ACLU threatens to sue state if bail bill signed into law by Gov. Kemp

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The ACLU is threatening to file a federal lawsuit if Gov. Brian Kemp signs a bill into law that would overhaul the cash bail system in Georgia.

That group told Channel 2′s Richard Elliot that the law violates the U.S. Constitution.

The bill adds mid-level crimes, such as trespassing, to a list of crimes that would require a cash bail to get out of jail.

It also prevents organizations like the ones we’ve seen associated with the Atlanta Public Safety Training Center protests from bailing out people more than three times.

Lawmakers approved Senate Bill 63 and is now awaiting Kemp’s signature.

“SB 63 is terrible policy and on top of that, it’s unconstitutional,” said Cory Isaacson, legal director for the ACLU of Georgia.

That organization is threatening to sue the state of Georgia if Kemp signs SB 63 into law, claiming it means people will have to stay in jail based on their income.


“Whether or not someone is allowed to go free is determined by how much money they have or don’t have,” Isaacson said.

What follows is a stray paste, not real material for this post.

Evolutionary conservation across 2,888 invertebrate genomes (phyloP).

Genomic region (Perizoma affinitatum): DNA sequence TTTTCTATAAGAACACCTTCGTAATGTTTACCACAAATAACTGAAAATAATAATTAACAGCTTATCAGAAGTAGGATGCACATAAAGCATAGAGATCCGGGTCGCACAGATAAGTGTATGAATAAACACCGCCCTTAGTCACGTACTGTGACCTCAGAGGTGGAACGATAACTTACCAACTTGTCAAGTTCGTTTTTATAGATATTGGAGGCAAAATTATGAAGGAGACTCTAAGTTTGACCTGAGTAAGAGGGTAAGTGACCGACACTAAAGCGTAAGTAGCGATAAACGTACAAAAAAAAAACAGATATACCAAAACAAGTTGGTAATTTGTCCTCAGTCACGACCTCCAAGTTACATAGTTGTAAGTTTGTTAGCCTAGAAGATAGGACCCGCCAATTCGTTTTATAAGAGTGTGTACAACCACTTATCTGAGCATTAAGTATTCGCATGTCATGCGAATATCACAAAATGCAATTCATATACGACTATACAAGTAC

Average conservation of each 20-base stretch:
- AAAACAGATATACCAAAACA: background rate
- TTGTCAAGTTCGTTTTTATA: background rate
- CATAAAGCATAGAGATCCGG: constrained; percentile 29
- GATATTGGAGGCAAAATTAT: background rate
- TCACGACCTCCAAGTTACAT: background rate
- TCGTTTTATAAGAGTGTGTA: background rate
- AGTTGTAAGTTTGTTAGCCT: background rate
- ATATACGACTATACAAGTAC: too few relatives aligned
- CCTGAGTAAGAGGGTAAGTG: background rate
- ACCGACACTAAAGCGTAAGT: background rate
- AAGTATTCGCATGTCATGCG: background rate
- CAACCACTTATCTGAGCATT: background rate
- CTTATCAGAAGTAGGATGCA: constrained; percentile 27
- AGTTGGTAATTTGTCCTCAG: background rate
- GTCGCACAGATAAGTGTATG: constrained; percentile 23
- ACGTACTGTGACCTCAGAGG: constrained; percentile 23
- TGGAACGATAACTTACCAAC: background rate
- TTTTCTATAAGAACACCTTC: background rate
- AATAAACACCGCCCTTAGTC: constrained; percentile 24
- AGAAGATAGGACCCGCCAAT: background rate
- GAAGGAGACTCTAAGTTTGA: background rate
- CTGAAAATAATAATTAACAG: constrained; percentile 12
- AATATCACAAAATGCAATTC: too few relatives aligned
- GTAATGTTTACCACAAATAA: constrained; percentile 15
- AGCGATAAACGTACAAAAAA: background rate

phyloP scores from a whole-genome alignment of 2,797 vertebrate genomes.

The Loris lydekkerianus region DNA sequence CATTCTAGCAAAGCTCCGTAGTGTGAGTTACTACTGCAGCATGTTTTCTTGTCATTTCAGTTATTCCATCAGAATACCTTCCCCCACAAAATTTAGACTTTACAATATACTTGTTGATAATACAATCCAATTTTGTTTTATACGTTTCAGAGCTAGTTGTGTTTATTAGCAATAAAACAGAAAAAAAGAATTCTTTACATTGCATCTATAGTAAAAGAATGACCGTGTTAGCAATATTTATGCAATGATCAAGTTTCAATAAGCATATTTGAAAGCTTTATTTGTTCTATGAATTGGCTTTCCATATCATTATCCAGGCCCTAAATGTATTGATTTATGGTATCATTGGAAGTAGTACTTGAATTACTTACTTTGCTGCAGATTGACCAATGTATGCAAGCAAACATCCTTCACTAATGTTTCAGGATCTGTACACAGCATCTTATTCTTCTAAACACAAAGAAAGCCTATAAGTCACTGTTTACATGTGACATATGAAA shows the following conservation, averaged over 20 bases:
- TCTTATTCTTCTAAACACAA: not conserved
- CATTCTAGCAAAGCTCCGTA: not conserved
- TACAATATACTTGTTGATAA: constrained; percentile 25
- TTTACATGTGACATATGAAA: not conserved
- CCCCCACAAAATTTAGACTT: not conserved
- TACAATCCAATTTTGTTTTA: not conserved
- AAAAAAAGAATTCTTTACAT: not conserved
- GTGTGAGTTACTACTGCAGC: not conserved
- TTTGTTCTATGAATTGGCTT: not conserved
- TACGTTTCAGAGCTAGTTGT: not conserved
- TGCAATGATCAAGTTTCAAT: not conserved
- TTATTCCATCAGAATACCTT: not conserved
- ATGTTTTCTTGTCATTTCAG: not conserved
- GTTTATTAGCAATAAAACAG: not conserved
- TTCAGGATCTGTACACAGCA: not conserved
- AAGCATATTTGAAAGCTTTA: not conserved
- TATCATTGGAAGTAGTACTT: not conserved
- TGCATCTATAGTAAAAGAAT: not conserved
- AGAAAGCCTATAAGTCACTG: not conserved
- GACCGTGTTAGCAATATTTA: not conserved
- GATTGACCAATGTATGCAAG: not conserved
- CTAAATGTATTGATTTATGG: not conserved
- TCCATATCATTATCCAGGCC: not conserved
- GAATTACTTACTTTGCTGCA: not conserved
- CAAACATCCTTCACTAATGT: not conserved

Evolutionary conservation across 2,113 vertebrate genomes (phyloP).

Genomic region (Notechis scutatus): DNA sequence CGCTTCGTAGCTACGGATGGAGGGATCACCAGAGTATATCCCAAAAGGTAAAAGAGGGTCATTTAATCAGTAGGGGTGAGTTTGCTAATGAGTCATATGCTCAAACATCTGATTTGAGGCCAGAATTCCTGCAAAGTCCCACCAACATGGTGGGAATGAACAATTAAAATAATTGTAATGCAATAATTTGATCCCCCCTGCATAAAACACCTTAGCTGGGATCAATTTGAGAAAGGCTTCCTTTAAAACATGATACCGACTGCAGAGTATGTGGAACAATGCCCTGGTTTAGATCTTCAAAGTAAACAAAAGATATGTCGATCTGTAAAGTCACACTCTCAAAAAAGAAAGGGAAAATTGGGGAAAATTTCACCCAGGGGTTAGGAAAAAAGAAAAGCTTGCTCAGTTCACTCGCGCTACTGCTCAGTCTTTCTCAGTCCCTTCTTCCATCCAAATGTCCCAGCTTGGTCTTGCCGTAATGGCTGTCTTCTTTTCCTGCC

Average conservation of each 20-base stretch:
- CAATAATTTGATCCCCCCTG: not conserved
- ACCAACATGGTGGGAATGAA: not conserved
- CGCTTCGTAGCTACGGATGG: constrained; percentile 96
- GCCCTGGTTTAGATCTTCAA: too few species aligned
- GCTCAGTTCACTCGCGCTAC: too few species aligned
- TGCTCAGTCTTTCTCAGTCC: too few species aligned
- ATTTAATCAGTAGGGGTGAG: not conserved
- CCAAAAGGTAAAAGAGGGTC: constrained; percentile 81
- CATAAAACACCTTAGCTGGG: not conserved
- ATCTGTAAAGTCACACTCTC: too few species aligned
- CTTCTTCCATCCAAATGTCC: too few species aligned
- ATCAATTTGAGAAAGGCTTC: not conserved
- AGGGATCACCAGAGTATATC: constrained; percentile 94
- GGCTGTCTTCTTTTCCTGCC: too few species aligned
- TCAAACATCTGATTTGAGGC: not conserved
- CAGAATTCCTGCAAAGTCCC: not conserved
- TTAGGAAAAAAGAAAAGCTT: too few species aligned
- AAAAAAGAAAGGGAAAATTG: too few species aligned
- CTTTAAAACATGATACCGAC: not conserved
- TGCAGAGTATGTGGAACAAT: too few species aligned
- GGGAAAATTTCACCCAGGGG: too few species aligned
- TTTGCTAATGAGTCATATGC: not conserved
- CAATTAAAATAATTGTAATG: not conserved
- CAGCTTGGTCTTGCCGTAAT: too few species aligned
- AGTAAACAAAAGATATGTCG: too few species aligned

Critics argue that the law would lead to more overcrowding at county jails but the bill’s sponsor, Columbus state Sen. Randy Robertson said that’s not true.

“A lot of the individuals, the vast, vast, vast majority based on the statistics that we received from the jail are violent felonies with those trafficking in drugs or participating in gang activity,” Robertson said.

The bill rolls back some of the criminal justice reform put in place by former Gov. Nathan Deal.

“If the governor does sign SB 63, the ACLU of Georgia and our parties are prepared to fight to make sure that this does not become the law of the state,” Isaacson said.

Elliot contacted the governor’s office for comment but so far, he hasn’t heard back from them.